The G20 agrees with key climate targets regarding global warming limits and coal financing, but has no firm commitments

But there were no firm promises in the final message and it was not possible to set an end date for the actual use of coal. It did not commit itself to improving issues such as climate finance, which paved the way for difficult negotiations at the COP26 summit in Glasgow, which begins seriously on monday.

In a final statement, the world’s 20 largest economies said they would “accelerate our action” to achieve zero net emissions by or around the middle of the century. Leaders have formally acknowledged for the first time that plans to reduce emissions from its members, known as nationally determined contributions (NDCs), need to be consolidated over the decade to reach zero by 2050.

They said they acknowledged that “G20 members can make a significant contribution to reducing global greenhouse gas emissions” and pledged to “take further action” over the decade “to improve” if necessary “their 2030 emissions reduction promises.

Several analyzes have shown that the current contributions of some countries are not on track to achieve their net zero targets for the middle of the century. Scientists say the world it needs to halve its emissions over this decade to have any chance of reaching zero by 2050 and keeping global warming at about 1.5 degrees Celsius.

“We are aware that the effects of climate change at 1.5 ° C are much lower than at 2 ° C,” the statement said. “Keeping 1.5 ° C within reach will require sensible and effective action and commitment from all countries, taking into account different approaches, by developing clear national pathways that align long-term ambitions with short- and medium-term goals and with international cooperation and support, including finance and technology, sustainable and responsible consumption and production as key factors in sustainable development.

The G20 reaffirmed the commitment of rich countries to transfer $ 100 billion a year to the global south for climate finance, an existing agreement that has not been fulfilled. A recent COP26 presidency report showed that the world will not achieve this goal by 2023. It will also agree to mobilize money from financial institutions, in particular development banks, to fill gaps and finance the global green recovery.

Mohamed Adow, director of the Power Shift Africa Climate Energy Research Center, said the G20’s message was “weak”.

“This weak G20 statement is what happens when developing countries that bear the full force of the climate crisis are shut out of space. The world’s largest economies have failed to put climate change at the top of the agenda ahead of COP26 in Glasgow,” he said. said Adow.

China, Russia and Australia are among opponents of the phasing out of coal

It also included the first recognition of the “significant contribution” of methane emissions to climate change and the need to reduce them. The US and EU are leading a global methane commitment signed by more than 60 countries and agree to reduce methane emissions by 30% over the decade.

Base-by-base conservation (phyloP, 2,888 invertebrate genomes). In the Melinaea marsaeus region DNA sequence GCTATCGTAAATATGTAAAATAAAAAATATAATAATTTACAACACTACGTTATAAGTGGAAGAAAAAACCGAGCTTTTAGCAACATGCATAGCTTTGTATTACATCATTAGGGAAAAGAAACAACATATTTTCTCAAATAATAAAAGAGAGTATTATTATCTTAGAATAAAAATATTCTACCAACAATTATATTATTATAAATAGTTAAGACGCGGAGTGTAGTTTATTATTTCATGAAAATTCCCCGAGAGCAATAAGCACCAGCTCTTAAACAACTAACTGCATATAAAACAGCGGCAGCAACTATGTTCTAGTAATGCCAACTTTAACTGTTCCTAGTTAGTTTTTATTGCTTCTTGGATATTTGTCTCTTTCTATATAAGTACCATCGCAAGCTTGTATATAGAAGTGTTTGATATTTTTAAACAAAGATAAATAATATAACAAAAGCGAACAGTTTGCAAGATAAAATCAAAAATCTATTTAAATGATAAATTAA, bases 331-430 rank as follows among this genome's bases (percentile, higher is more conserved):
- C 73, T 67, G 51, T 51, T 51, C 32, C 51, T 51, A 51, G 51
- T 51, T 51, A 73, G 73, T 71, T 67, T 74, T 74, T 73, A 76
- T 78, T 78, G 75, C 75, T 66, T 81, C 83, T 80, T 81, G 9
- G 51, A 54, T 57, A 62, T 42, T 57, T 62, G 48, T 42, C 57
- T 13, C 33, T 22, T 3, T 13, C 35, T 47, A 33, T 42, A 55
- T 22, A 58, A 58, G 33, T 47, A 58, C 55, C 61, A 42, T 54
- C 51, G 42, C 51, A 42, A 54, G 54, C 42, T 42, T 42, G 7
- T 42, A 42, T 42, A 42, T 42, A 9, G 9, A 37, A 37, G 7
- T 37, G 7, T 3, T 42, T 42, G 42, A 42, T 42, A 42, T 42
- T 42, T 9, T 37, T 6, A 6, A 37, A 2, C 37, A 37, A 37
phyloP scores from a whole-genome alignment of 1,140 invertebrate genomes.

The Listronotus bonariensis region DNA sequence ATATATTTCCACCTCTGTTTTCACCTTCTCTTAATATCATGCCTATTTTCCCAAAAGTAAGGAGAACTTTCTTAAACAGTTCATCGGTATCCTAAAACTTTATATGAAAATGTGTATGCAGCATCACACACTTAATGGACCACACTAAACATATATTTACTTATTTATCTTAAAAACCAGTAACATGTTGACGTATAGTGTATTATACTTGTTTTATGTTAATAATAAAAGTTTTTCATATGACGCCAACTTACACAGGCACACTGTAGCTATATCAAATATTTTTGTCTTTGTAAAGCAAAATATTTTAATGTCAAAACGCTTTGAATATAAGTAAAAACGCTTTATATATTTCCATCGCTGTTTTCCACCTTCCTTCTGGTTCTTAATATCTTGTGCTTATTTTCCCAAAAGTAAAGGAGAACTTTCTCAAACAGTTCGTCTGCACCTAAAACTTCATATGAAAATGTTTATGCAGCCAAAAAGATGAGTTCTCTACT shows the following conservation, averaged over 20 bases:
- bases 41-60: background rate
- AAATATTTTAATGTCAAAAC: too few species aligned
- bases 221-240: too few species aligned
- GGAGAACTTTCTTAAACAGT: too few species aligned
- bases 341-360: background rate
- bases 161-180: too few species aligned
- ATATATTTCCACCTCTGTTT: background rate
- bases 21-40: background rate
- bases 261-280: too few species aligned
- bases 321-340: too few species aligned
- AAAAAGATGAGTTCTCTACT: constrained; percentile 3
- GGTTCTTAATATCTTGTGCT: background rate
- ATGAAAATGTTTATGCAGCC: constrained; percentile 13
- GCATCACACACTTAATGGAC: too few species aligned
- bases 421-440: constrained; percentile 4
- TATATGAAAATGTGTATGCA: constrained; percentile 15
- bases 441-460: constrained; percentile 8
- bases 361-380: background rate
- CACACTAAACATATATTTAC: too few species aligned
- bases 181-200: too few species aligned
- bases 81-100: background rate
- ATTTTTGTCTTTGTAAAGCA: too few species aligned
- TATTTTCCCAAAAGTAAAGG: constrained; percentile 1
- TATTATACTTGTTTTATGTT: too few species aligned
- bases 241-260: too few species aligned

“We recognize that methane emissions are an important contribution to climate change and recognize, given national circumstances, that reducing them may be one of the fastest, most feasible and cost-effective ways to limit climate change and its impacts,” the statement said. read.

Methane emissions come largely from leaking fossil fuel infrastructure as well as livestock. Australia has said it will not sign the pledge. Other major methane pollutants, including Indonesia, have been reported.

Several large coal producers or consumers have shown resistance to climate language in a draft G20 communication on decarbonisation, particularly on the use of coal, Bas Eickhout, a European Union MEP close to the talks, told CNN.

Japan led a group of countries at the June G-7 meeting to soften the languages ​​about decarbonising energy systems, and the country – along with China, India, Australia and Russia – wants to ensure that the language in the current G20 message does not include a firm commitment. said Eickhout, who is a member of the European Parliament delegation to the upcoming COP26 talks.

Eickhout said Japan insists the message says energy systems should be “predominantly” decarbonised by 2030, rather than making a clear commitment. This is supported by China and India, the world’s largest consumers of coal; Australia, the world’s largest exporter of coal by value; as well as Russia, another major exporter and consumer.

Russia has resisted setting a deadline for funding coal projects abroad, a pledge made by Chinese President Xi Jinping at the United Nations General Assembly in September, Eickhout said, but added that Russia shows some room for compromise. At a press conference at the G20 meeting in Rome, Australian Prime Minister Scott Morrison said there was “a fairly large group of nations that have similar concerns about this” when asked about the specific language associated with coal.

“Well, these matters were resolved through sherpa and communication,” he said.

“So we’ll see what that lands on the next day.”

This resistance from Australia was particularly highlighted by Jennifer Morgan, CEO of Greenpeace International.

“If the G20 was a general exercise for COP26, then world leaders have spoiled their words,” Morgan said in a statement. “Their message was weak, without ambition and vision, and they simply failed to deliver the moment. They are now moving to Glasgow, where there is still a chance to seize the historic opportunity, but Australia and Saudi Arabia need to be marginalized while rich countries need to finally realize that the key to unlocking COP26 is trust. “

CNN turned to officials in China, Japan, Australia and Russia for comment.


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